Fallen police officers honored at national memorial in Washington D.C. for National Police Week

WASHINGTON — Nestled in between Capitol Hill and downtown Washington D.C. sits a more than 300-foot-long limestone wall with more than 23,000 names carved on it.

Each one represents a fallen officer killed in the line of duty and new names are added each year during National Police Week.

This year, 619 new names were added from deaths in 2021 and from previous years including Memphis Police Officer Darrell Adams.

Adams was struck and killed by a tractor-trailer in October 2021.

His family and fellow officers traveled to the nation’s capital in his memory.

“He was a very good officer,” said Memphis Police Lt. Marcus Frierson. “One of my best officers. It’s left a huge loss that we’ll never be able to overcome.”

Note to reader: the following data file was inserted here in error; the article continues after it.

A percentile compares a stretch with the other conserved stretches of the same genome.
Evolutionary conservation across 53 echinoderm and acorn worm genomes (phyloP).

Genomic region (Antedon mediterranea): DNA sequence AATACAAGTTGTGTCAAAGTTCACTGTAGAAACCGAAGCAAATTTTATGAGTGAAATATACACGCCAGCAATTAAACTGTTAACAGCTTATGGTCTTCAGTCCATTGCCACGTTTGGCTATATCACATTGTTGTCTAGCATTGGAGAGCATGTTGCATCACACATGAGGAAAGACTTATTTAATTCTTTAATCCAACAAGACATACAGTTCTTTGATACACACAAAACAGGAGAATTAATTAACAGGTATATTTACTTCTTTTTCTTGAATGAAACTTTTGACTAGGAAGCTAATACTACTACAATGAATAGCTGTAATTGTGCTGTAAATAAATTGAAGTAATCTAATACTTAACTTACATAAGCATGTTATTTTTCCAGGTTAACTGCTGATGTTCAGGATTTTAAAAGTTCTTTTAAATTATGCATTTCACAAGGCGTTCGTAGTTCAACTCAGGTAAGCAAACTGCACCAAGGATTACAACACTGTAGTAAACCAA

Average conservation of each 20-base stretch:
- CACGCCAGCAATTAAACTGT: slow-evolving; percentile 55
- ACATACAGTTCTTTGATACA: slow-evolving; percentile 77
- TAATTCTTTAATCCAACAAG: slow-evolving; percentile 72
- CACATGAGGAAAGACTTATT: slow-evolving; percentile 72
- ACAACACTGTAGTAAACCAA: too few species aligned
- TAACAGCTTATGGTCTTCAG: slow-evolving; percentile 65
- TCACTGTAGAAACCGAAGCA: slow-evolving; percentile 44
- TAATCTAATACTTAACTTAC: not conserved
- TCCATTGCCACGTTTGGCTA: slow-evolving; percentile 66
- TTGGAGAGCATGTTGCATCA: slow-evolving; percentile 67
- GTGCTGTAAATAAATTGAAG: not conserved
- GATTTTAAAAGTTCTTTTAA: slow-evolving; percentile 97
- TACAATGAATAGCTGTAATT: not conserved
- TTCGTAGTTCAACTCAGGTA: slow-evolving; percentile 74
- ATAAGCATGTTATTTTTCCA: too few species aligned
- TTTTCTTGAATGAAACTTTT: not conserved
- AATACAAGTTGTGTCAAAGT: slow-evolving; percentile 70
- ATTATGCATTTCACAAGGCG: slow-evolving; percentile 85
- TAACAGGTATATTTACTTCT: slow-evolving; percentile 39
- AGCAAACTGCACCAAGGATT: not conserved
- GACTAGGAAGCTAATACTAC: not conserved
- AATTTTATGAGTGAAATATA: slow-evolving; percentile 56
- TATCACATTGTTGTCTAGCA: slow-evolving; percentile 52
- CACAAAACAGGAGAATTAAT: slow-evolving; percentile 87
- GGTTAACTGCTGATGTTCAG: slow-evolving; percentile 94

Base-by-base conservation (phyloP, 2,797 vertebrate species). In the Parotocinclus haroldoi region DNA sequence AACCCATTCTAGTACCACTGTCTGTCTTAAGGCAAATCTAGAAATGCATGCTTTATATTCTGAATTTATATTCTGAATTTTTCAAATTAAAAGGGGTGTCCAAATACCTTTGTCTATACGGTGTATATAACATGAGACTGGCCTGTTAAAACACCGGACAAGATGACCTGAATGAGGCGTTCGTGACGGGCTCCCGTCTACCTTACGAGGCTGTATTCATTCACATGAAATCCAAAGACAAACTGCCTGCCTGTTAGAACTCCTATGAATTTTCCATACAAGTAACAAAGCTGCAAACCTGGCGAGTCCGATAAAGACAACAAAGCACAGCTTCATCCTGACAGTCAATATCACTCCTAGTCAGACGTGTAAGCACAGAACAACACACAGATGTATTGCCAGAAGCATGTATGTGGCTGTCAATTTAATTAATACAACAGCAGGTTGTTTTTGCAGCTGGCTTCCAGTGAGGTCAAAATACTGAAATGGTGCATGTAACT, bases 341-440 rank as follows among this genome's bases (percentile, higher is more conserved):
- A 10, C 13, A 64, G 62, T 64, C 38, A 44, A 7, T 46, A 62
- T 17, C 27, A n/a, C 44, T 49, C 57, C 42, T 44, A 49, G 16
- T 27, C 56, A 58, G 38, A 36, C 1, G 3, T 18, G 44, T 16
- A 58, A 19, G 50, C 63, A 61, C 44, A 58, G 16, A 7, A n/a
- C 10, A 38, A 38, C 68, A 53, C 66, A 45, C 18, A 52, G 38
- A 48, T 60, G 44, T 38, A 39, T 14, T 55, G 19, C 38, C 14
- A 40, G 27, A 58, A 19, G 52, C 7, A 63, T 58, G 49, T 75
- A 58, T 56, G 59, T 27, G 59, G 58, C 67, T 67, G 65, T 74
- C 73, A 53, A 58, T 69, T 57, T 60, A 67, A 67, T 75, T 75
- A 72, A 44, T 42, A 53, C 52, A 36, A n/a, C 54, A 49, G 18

“He treated my daughter like a queen, and I thank God for him,” said Margaret Banks, Adams’ mother-in-law.

Quinterious Adams, 14, is Adams’ nephew and also made the trip to Washington D.C.

He described his uncle as a father figure in his life.

The teen’s goal now is to make his uncle proud.

“My uncle, he tried to raise me right,” said Quinterious Adams. “Trying to be successful in life. That’s all he wanted for me. I just want to fulfill his dream he had for me and I really thank him for taking me in when I was younger.”

According to the National Law Enforcement Officers Memorial Fund, 472 officers were killed on the job in the U.S. in 2021 and 319 of those deaths were COVID-19 related.

“We’re the leading authority on line-of-duty deaths,” said Marcia Ferranto, CEO of the National Law Enforcement Officers Memorial Fund. “It’s interesting to talk to some of the survivors. Some of them feel as though getting here is like the final step for them, although it will probably never be final, but it provides some closure. Others come every year.”

Anyone interested in donating to the national police memorial can find out more information here.